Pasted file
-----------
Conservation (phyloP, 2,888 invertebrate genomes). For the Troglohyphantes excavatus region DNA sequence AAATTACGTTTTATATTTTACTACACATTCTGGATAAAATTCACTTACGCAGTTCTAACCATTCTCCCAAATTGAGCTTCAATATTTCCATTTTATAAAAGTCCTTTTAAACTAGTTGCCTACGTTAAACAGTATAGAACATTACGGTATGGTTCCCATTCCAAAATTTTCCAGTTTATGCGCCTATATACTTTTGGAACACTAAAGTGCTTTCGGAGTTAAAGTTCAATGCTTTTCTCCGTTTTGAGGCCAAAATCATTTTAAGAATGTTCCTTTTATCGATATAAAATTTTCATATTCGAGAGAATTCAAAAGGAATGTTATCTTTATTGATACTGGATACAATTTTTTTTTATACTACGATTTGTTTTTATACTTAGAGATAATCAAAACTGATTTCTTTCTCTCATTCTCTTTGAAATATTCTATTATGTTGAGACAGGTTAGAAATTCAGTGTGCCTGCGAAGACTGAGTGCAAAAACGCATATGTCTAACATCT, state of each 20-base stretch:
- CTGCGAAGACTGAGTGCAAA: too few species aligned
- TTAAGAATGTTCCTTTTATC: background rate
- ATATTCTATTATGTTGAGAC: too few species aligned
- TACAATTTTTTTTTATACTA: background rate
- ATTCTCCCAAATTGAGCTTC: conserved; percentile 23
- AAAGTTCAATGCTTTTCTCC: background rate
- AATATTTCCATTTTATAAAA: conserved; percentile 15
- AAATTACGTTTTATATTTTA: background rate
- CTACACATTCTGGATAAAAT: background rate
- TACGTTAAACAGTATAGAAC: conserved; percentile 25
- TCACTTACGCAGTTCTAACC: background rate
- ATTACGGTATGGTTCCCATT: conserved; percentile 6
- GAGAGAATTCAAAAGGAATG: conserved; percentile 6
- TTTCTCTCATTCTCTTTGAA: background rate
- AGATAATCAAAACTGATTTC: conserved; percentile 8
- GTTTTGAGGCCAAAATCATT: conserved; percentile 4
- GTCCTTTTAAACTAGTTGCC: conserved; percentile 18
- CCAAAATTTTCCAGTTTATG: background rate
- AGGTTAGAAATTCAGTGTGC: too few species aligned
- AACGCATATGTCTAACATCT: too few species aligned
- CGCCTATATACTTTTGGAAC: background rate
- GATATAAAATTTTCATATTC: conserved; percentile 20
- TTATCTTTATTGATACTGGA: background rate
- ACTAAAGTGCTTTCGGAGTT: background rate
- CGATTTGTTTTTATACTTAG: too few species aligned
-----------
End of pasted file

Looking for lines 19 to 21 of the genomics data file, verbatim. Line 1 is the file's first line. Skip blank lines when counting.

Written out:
- CCAAAATTTTCCAGTTTATG: background rate
- AGGTTAGAAATTCAGTGTGC: too few species aligned
- AACGCATATGTCTAACATCT: too few species aligned